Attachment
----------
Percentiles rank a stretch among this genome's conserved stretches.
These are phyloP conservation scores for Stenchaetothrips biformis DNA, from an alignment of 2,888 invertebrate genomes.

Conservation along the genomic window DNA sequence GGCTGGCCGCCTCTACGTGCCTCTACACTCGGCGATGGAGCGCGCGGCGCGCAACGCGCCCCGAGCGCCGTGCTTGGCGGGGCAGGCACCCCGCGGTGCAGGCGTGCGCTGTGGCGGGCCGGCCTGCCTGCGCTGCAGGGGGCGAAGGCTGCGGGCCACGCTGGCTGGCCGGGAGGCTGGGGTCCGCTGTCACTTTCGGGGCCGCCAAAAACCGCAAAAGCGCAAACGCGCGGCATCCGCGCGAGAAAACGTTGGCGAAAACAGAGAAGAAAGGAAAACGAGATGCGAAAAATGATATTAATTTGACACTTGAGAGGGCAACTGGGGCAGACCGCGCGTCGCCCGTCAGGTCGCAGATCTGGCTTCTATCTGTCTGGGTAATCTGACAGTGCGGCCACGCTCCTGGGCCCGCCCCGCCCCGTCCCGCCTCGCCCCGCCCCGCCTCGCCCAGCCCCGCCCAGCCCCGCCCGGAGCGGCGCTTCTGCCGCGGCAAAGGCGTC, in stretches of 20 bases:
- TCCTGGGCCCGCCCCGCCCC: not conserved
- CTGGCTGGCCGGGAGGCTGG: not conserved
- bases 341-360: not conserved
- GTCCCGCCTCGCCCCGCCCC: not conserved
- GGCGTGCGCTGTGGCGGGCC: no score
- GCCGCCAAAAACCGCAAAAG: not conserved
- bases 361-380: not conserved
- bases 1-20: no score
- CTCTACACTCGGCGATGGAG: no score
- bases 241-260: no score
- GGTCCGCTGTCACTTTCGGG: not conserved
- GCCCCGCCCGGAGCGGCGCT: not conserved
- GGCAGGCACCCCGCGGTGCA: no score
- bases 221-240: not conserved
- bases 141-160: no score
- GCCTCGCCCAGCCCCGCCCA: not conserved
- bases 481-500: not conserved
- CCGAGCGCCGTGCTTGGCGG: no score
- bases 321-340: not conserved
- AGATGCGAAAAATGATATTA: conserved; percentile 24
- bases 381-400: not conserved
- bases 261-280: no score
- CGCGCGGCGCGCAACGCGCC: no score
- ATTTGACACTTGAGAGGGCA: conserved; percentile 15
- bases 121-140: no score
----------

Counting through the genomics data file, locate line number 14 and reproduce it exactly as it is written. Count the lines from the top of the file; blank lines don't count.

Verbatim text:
- GGTCCGCTGTCACTTTCGGG: not conserved